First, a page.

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String Theory and M-Theory: A Modern Introduction Hardcover – January 15, 2007

ISBN-13: 978-0521860697 ISBN-10: 0521860695 Edition: 1st

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String Theory and M-Theory: A Modern Introduction + A First Course in String Theory + Quantum Field Theory in a Nutshell, 2nd Edition (In a nutshell)
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Product Details

  • Hardcover: 756 pages
  • Publisher: Cambridge University Press; 1 edition (January 15, 2007)
  • Language: English
  • ISBN-10: 0521860695
  • ISBN-13: 978-0521860697
  • Product Dimensions: 9.8 x 6.3 x 1.6 inches
  • Shipping Weight: 3.9 pounds (View shipping rates and policies)
  • Average Customer Review: 4.5 out of 5 stars  See all reviews (12 customer reviews)
  • Amazon Best Sellers Rank: #643,369 in Books (See Top 100 in Books)

Editorial Reviews

Review

"This is the first comprehensive textbook on string theory to also offer an up-to-date picture of the most important theoretical developments of the last decade, including the AdS/CFT correspondence and flux compactifications, which have played a crucial role in modern efforts to make contact with experiment. An excellent resource for graduate students as well as researchers in high-energy physics and cosmology."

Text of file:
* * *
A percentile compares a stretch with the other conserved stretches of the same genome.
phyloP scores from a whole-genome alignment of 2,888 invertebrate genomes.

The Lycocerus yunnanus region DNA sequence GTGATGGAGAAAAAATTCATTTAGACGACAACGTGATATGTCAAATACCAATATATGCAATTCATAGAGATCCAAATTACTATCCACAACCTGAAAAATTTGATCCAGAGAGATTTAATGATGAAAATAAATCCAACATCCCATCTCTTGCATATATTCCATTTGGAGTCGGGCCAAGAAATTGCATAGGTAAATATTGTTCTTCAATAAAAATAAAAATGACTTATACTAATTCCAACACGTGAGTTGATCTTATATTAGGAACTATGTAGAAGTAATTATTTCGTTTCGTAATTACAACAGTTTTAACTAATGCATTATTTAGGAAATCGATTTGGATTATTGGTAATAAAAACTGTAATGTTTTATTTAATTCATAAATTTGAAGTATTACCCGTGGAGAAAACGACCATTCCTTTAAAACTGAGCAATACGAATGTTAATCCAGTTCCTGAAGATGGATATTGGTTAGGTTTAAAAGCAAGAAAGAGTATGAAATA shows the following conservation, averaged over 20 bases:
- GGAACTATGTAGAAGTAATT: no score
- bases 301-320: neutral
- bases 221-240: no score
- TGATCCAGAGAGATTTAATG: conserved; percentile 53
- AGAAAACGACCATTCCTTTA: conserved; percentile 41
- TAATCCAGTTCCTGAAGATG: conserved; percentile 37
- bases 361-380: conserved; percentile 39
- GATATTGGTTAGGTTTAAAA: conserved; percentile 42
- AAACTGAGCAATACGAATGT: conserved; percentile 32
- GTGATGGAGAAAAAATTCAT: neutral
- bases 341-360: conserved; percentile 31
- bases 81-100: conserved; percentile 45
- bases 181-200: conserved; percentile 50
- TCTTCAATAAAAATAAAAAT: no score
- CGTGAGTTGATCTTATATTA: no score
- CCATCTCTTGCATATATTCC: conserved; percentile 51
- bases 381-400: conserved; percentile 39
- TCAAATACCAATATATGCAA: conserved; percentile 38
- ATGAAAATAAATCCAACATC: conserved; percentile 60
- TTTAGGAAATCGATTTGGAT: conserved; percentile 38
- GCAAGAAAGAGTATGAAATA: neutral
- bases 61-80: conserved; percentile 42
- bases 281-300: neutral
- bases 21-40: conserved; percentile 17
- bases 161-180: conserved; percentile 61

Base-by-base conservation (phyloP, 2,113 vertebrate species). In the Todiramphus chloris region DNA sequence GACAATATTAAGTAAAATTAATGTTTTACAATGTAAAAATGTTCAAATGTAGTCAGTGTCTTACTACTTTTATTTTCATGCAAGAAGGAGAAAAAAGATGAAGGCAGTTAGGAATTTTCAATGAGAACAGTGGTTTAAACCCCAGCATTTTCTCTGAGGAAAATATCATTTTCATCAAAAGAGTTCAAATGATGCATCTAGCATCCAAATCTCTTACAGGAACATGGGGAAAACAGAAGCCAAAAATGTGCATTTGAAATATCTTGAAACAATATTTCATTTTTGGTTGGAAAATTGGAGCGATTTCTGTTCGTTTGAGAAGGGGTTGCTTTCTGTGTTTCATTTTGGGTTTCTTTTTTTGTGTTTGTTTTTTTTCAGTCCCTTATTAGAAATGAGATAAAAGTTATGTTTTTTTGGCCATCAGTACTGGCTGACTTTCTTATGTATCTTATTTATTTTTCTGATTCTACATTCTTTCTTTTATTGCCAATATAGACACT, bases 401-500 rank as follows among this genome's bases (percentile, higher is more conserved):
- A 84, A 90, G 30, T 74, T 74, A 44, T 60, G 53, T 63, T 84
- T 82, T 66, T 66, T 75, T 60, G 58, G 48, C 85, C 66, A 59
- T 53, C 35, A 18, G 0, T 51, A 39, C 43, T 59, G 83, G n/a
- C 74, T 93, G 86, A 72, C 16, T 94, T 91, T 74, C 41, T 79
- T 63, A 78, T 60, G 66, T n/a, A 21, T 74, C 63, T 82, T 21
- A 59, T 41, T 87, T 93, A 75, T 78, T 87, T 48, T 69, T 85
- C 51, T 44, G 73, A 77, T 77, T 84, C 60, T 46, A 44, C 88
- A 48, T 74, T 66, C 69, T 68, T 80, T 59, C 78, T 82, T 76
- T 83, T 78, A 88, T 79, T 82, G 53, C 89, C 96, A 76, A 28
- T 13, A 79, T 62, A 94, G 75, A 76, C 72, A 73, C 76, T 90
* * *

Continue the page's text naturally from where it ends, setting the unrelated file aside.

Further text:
Nima Arkani-Hamed, Harvard University

"An exceptional introduction to string theory that contains a comprehensive treatment of all aspects of the theory, including recent developments. The clear pedagogical style and the many excellent exercises should provide the interested student or researcher a straightforward path to the frontiers of current research."
David Gross, Director of the Kavli Institute for Theoretical Physics, University of California, Santa Barabara and winner of the Nobel Prize for Physics in 2004

"Masterfully written by pioneers of the subject, comprehensive, up-to-date and replete with illuminating problem sets and their solution, String Theory and M-theory: A Modern Introduction provides an ideal preparation for research on the current forefront of the fundamental laws of nature. It is destined to become the standard textbook in the subject."
Andrew Strominger, Harvard University

"This book is a magnificcent resource for students and researchers alike in the rapidly evolving field of string theory. It is unique in that it is targeted for students without any knowledge of string theory and at the same time it includes the very latest developments of the field, all presented in a very fluid and simple form. The lucid description is nicely complemented by very instructive problems. I highly recommend this book to all researchers interested in the beautiful field of string theory."
Cumrun Vafa, Harvard University

"This elegantly written book will be a valuable resource for students looking for an entryway to the vast and exciting topic of string theory. The authors have skillfully made a selection of topics aimed at helping the beginner get up to speed. I am sure it will be widely read."
Edward Witten, Institute for Advanced Study, Princeton and winner of the Fields Medal in 1990

"A welcome addition to the literature and most likely will be the required text for those physicists who intend to study the many facets of this fascinating subject... String Theory and M-Theory is THE string textbook."